The elevate61 companies are now in New York City! After a weekend of trying to catch up on some much need sleep & adjusting to yet another time change, they assembled in downtown Manhattan to start the morning with some legal proceedings. The day had a focus on geography; which US cities - LA, San Francisco, or NYC, are best suited for which businesses? 

9am: Legal side of Enterprise Sales. Scott Smedresman + VC Panelists.

Scott’s focus is Venture Capitalism and start-ups, in the McCarter & English law firm. Scott will cover legal side of enterprise selling in NY and also has a VC panel present (names to come)

Ryan is FF Venture: generalist, software enabled and anything that is not regulated is a focus: protectable science slant focus

Morgan Rodd – Milestone venture partners – AAAS: anything as a service (health strong focus, fintech and general B2B, IT SEC – series A)

Cooper Zelnick – RRE Ventures – fintech, media, real-estate, consumer.

VC perspective on international investing in NY:

Ryan – we focus on North America (have done some in UK and Canada), it’s what we know and what we can get our gut around, will look international and be reactive with a view to anyone coming here – must be a US entity and can be done in step as part of the transition.  We would invest in the parent not a subsidiary.

Morgan – we do have an allocation for outside the US – but have not done so and expect the hurdle to be higher, would want a physical presence here, need to be further along and see Atlassian as the poster child.

Cooper – invest almost exclusively in the US and for a company to enter in the US market, there needs to be meaningful presence and a compelling reason for the business to make a move to this market.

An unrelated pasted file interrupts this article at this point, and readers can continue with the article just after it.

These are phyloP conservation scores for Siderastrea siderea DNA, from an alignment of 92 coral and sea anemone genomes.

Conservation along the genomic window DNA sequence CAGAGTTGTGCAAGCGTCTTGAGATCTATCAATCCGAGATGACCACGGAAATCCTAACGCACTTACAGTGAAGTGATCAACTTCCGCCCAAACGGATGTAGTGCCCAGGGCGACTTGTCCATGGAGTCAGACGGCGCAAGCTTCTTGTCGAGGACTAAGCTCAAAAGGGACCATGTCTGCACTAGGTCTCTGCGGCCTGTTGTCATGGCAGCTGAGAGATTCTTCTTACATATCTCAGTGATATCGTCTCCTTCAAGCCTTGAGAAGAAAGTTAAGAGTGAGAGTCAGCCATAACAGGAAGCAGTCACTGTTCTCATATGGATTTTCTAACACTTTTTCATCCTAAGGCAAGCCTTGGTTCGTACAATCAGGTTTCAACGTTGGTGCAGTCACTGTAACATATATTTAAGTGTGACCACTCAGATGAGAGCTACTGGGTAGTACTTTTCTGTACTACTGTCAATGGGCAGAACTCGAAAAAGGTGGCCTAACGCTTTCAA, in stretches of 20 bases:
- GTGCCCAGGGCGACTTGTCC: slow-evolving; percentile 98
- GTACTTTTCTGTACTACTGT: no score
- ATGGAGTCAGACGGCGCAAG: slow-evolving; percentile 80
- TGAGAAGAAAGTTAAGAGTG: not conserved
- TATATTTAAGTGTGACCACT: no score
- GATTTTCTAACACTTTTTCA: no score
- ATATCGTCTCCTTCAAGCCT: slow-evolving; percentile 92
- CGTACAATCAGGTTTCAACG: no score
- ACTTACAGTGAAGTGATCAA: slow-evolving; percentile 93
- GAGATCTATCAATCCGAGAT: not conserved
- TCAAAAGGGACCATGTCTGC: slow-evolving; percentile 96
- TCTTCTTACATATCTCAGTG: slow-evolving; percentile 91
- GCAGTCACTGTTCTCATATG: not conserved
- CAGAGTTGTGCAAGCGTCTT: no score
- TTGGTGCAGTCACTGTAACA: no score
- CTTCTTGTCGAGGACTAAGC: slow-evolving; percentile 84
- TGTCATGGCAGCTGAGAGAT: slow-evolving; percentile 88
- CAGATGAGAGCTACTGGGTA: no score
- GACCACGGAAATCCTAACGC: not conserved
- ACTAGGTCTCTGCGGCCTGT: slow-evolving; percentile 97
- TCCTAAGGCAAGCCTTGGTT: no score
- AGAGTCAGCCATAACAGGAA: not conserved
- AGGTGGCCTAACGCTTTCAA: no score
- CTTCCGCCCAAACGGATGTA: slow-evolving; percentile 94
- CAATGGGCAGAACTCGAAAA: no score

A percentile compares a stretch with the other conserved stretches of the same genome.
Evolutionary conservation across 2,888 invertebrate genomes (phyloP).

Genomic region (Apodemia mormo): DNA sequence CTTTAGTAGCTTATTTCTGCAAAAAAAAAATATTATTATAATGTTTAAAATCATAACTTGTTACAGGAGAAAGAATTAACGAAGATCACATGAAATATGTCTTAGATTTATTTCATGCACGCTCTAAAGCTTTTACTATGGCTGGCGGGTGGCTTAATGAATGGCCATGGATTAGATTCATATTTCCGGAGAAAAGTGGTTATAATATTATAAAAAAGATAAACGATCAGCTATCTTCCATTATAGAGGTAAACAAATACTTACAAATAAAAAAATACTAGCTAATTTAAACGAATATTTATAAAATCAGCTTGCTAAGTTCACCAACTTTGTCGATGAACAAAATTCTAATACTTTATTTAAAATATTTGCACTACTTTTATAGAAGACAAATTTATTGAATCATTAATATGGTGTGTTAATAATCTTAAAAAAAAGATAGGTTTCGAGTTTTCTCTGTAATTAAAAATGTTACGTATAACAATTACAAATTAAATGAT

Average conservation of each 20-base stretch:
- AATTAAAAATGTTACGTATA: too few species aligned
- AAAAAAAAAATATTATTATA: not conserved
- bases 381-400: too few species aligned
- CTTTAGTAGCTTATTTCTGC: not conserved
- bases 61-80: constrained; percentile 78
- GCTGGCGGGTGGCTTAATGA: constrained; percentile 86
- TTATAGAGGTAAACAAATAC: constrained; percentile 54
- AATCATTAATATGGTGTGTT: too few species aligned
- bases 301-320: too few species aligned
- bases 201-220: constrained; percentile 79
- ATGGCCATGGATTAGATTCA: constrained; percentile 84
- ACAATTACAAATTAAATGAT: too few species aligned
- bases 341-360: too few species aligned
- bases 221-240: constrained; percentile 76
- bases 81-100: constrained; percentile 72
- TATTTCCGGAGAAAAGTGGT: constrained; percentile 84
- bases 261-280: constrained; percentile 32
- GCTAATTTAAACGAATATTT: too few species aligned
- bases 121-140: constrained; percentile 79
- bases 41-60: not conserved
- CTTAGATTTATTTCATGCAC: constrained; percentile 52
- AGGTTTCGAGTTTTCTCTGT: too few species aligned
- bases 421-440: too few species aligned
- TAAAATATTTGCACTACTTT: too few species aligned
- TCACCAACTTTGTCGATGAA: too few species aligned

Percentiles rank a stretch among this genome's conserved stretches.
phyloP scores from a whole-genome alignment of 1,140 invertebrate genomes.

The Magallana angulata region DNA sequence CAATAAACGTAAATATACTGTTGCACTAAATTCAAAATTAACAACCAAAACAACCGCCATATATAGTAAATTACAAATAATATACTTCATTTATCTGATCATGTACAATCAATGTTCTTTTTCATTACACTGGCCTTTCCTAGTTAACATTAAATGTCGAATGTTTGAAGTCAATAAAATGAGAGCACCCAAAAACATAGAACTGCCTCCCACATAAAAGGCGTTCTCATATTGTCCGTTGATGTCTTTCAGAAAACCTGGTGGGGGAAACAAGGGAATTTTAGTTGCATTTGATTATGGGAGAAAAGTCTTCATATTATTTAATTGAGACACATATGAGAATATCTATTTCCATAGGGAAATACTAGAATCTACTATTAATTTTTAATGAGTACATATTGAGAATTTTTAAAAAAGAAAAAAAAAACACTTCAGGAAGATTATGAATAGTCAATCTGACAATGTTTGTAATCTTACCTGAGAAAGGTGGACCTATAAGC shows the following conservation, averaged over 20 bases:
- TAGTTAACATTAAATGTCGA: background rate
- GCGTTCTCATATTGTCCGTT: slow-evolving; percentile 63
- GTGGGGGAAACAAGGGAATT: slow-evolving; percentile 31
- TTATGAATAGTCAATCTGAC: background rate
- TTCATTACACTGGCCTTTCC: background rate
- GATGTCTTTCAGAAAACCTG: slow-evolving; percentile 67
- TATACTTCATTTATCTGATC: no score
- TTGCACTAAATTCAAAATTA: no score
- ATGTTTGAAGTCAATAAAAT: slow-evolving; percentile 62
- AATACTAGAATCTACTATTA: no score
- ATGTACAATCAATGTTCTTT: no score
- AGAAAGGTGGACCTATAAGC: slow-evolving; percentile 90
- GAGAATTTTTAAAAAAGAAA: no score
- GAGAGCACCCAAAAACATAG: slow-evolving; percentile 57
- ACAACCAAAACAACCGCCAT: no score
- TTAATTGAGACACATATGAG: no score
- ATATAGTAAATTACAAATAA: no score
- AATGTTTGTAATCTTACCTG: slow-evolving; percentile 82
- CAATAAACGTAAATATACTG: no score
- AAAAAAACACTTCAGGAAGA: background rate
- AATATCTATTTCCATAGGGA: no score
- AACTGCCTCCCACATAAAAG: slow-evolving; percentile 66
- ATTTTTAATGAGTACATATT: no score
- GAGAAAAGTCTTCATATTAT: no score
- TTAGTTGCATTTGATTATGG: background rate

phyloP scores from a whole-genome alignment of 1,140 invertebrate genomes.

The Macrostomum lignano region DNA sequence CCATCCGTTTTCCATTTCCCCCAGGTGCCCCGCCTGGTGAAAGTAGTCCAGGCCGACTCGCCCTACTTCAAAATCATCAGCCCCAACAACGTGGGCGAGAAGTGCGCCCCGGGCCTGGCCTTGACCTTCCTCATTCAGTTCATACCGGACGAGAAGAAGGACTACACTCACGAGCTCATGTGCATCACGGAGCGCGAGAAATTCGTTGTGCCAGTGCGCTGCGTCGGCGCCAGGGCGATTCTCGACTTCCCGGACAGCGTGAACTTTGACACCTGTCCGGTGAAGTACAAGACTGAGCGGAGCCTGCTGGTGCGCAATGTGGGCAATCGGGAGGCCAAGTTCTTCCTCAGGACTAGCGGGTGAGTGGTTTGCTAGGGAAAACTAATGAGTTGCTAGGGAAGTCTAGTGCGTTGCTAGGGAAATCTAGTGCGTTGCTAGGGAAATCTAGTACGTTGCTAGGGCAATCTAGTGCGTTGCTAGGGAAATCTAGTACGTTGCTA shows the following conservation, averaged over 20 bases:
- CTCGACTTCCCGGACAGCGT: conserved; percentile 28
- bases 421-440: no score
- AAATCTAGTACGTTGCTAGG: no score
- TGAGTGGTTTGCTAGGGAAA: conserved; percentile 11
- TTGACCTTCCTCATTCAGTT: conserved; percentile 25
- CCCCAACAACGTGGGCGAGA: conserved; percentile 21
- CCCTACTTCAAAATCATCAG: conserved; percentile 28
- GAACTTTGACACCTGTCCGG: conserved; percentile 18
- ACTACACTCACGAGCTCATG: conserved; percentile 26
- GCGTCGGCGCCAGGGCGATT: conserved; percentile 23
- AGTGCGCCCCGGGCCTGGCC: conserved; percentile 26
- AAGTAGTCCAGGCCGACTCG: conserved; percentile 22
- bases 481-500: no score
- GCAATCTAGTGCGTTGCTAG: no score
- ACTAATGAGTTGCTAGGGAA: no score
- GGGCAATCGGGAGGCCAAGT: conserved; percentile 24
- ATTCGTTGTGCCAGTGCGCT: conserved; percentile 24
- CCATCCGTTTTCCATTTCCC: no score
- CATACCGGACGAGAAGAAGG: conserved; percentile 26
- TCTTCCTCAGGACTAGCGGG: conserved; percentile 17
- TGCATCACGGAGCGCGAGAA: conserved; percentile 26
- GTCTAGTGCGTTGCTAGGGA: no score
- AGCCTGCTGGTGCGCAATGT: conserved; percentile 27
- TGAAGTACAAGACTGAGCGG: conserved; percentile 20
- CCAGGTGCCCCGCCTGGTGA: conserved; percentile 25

When is the right time to speak with VC about the US market?

Cooper – we invest in inflection points and we look for 10X in 5-7 years in terms of return for the partners in the fund

Morgan – compelling traction and market opportunity is what matters … what do you have in the US that is really exciting … what is the investment you are making and what is the return – have a business case

Ryan – when we look international should funding happen at home or in the US – you need to understand the difference in this and know how you are going to be successful here … show traction and people will come knocking

West coast is more data and financially driven than the east coast

Ryan – we want to be closer to the companies and be helpful

What sort of deal should you look for – debt, equity, hybrid?

Cooper – as initial investment vehicles we do equity 98% of the time, would want a formalised board, primarily series A investor and almost always take a board seat where we lead / represent the round

Ryan – we would want a board seat and we typically lead rounds so where we don’t we would be comfortable with someone else who is leading the round doing this – on governance we would want to see at least a 3 person board, audited financials (a lot of it is seeing the company develop this discipline early)

Morgan – we really don’t do convertible debt deals, same on board and governance requirements, key focus is what size should the deal be and like syndicated deals so you get more money around the table for when you hit a bump in the road … “syndicated” means venture institutional

What metrics would you want to see – NY is numbers driven

Cooper – enterprise SAAS – repeatability of sales process, and money is fuel on the fire at this stage

Morgan – understand the equations that drive your business and what variables you still need to solve for … the more you have thought about proving out your equation will give us comfort